For example, Medical Futurist mentions that it’s possible we could make special contact lenses that could read someone’s current glucose level from their tears. These contact lenses would flash a small image, allowing a diabetic to know what their blood sugar levels look like without ever needing to prick their fingers and do a swab ever again. The sheer amount of energy, not to mention discomfort and frustration, such a product could save cannot be overstated.

And that’s far from the only use for augmented reality when it comes to how it could improve people’s lives. A simple eyepiece or tablet that could scan someone’s arm, showing exactly where their veins are, would make drawing or donating blood a snap and avoid all kinds of problems. Similar scans that can show a bone beneath the skin, but which could then be rotated would allow doctors to see in real-time what’s going on inside of their patients. Even surgeons could use devices like this to get a real-time view of what’s happening inside organs, or beneath the skin, allowing them to pick the best spot to make an incision.

In short, augmented reality would allow us to see things we normally can’t, and to do so in such a way that it’s as seamless as glancing at a screen. In a very real way, it creates a personalized kind of heads up display that can feel a little bit like making life into a video game… in the best possible way.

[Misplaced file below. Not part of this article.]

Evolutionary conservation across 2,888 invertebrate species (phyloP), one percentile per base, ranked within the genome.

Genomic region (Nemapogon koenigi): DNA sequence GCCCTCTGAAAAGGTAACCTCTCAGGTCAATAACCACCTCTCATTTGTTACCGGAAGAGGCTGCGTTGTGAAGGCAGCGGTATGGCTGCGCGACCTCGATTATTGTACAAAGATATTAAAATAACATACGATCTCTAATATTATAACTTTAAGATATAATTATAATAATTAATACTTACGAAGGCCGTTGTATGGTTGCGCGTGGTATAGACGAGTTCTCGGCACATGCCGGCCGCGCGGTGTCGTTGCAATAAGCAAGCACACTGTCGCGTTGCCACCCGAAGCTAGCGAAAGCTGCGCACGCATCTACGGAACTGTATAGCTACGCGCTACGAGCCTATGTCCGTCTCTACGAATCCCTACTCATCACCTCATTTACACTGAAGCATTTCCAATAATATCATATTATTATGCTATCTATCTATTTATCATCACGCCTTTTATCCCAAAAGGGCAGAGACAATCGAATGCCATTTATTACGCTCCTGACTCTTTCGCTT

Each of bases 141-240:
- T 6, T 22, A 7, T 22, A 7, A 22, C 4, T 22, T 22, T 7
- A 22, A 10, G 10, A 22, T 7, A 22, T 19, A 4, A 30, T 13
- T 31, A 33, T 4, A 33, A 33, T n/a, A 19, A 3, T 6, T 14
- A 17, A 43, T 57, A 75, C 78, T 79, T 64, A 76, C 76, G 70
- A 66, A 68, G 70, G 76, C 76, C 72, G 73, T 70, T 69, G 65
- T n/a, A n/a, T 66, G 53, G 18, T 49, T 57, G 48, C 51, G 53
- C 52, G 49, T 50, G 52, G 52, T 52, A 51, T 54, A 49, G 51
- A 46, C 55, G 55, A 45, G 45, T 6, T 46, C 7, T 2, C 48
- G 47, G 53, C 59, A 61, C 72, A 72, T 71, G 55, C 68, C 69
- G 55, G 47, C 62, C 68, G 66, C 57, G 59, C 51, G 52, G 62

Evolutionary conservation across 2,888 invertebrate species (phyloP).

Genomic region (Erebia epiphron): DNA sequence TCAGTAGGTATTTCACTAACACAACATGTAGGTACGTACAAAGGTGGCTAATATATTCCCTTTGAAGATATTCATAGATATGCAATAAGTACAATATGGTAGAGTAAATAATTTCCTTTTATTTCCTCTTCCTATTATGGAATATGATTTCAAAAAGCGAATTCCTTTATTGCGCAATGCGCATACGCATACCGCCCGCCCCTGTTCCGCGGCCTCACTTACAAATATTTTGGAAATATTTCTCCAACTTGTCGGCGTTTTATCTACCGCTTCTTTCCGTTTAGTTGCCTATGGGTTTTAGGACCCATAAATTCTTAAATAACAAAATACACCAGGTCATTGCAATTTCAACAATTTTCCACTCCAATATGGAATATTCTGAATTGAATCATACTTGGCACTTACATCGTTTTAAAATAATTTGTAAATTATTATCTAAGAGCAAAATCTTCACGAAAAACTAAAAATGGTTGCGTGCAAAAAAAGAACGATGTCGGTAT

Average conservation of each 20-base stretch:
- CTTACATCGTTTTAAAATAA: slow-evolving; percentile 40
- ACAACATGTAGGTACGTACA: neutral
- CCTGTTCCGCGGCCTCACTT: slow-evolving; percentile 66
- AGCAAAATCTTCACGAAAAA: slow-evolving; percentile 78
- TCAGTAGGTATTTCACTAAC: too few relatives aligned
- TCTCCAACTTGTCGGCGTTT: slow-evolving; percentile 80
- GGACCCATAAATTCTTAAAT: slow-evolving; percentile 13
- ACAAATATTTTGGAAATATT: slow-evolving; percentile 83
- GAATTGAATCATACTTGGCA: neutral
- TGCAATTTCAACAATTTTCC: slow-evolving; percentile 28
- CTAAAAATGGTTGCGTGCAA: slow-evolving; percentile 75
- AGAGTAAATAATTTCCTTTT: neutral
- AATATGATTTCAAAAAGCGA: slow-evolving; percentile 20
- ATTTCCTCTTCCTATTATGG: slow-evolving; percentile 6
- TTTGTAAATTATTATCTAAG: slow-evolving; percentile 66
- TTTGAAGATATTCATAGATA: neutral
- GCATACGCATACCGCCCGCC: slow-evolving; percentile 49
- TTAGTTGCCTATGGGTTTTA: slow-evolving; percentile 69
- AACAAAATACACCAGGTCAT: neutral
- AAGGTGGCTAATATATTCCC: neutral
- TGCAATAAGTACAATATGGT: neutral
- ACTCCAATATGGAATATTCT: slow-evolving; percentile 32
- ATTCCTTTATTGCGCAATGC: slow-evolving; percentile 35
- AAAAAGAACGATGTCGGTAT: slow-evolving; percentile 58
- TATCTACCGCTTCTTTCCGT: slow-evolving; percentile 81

Would You Like To Know More?

While impressive, augmented reality is far from the only major technology that’s changing the way the medical field operates. If you’re working on the latest developments in medical technology, we’re here to help! Reach out to any one of our technology specialists to match you with the tools you need.

The Future of Medical Technology: Gamification and Living Better Lives

Gamification in medical devices

Humans learn through play. Anyone who’s ever watched a group of children knows this, but we often think that games are only for children. That our brains somehow leave play behind when we finish maturing and get regular jobs. However, psychologists have repeatedly told us that one of the best ways for us to keep learning, growing, and to live better lives is to take time for play. It is a necessary component of our lives, and it’s hard-wired into our brains.

This is where the recent gamification craze came from. In short, gamification is when you turn a task into a game so that people want to participate in it, instead of forcing themselves to do it. It works in the workplace, the classroom, and even around the house. And thanks to advances being made in technology, gamification is becoming an ever-larger part of our day-to-day lives.